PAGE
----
In fact, to the extent that these high fees deter borrowers from refinancing when higher rates would not, they can properly be seen as anti-competitive terms that offer borrowers little to no offsetting advantages. If a borrower receives a loan with an interest rate that is too high for her risk profile, another lender can simply offer to refinance at a lower rate, thereby denying a would-be predatory lender the future excess interest. To be sure, the borrower loses the excessive interest paid before she refinances; however, such an outcome stands in contrast to a high-fee loan where the lender locks in profits through fees at the time of origination, effectively prohibiting any lender from competing to offer a better deal.

Unfortunately, to date, regulators and the courts have been slow to comprehend and address this distinction between interest rates and fees. For example, the Supreme Court has actually articulated a premise clearly at odds with the foregoing logic: “there is no apparent reason why home state-approved percentage charges should be permissible but home-state approved flat charges unlawful.”

In a historical context, federal policy makers’ failure to act on this distinction may not have been significant, since in the United States, the structure and terms of credit have customarily been regulated at the state level. While these state laws have varied in the level of protection afforded consumers, several developments at the federal level have made it easier for unscrupulous lenders to lure borrowers into abusive loans, particularly high-cost, high-fee loans. First, Congress has explicitly deregulated certain types of home loans, explicitly allowing charges that would otherwise contravene state law to be levied by a broad class of lenders. Second, federal law has blurred state boundaries by allowing certain lenders to charge rates and fees based on their home state’s law in all other states. Third, and finally, federal law has provided consumers with incentives to prefer home secured debt over non-secured debt.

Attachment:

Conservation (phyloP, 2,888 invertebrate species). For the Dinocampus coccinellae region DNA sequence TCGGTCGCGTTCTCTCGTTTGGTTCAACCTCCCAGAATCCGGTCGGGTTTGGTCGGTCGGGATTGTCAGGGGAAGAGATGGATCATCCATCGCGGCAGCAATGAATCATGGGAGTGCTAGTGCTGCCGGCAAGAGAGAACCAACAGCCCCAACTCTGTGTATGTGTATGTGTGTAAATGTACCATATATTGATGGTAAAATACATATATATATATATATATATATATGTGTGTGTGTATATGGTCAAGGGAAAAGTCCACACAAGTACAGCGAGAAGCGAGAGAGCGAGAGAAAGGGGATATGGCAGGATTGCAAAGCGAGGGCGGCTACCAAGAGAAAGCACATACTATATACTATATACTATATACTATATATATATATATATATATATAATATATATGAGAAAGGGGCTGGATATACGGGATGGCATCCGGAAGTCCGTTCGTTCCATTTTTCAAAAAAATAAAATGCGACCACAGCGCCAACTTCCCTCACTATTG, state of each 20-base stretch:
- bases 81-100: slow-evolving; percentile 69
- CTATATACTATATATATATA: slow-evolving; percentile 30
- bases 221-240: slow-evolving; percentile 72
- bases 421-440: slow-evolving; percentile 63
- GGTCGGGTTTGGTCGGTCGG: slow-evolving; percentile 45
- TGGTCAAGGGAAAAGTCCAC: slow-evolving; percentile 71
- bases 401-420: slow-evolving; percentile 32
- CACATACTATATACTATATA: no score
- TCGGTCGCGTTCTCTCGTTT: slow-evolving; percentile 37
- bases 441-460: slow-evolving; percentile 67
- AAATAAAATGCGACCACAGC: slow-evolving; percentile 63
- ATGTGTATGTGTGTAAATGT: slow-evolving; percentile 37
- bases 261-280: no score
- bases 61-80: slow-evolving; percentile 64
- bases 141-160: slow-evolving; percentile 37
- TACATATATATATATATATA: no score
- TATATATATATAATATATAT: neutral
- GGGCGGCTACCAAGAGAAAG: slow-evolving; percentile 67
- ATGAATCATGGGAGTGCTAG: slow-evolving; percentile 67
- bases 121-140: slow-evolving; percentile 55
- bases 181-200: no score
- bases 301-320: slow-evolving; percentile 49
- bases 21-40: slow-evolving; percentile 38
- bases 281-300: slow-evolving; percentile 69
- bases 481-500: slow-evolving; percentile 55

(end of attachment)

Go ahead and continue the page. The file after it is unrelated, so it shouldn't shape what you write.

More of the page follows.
Deregulation of Certain Types of Home Loans And Foreclosure

Perceiving a credit crisis in the home loan market resulting in part from the application of state usury caps in a rapidly escalating interest rate environment, Congress moved to deregulate and pre-empt conflicting state law on a broad set of first-lien home loans and laws restricting “alternative” mortgages.

First, the Depository Institutions Deregulation and Monetary Control Act of 1980 (DIDA) pre-empted the “constitution or the laws of any State expressly limiting the rate or amount of interest, discount points, finance charges, or other charges” on extensions of credit secured by a first lien on a home (12 U.S.C. 1735f-7a(a)(l)). The legislative history of DIDA specifically provides that this provision pre-empts only state laws related to interest and certain other charges. As a result, the corresponding regulations expressly disavow pre-emption of any “limitation on prepayment charges, attorneys’ fees, late charges or other [charges not included in calculations of APR].” Second, in a further limitation, DIDA provides that states may restore their laws on points and fees at any time through legislative action (though the deadline for states to opt out of interest rate pre-emption expired in 1983).

Despite these limitations, by pre-empting prior state laws that limited fees on first lien home loans, Congress has nonetheless provided substantial leeway for lenders bent on stripping home equity through fees. In a report exceedingly critical of a state-chartered finance company, the Washington Department of Banking found that Household International was deceiving borrowers and repeatedly charging more than seven bogus discount points. In another instance involving a state non-depository lender, First Alliance Mortgage Company charged borrowers percent in fees, financing the fees directly into the loan amount, and enticed borrowers by representing that the loan had “no out-of-pocket costs.”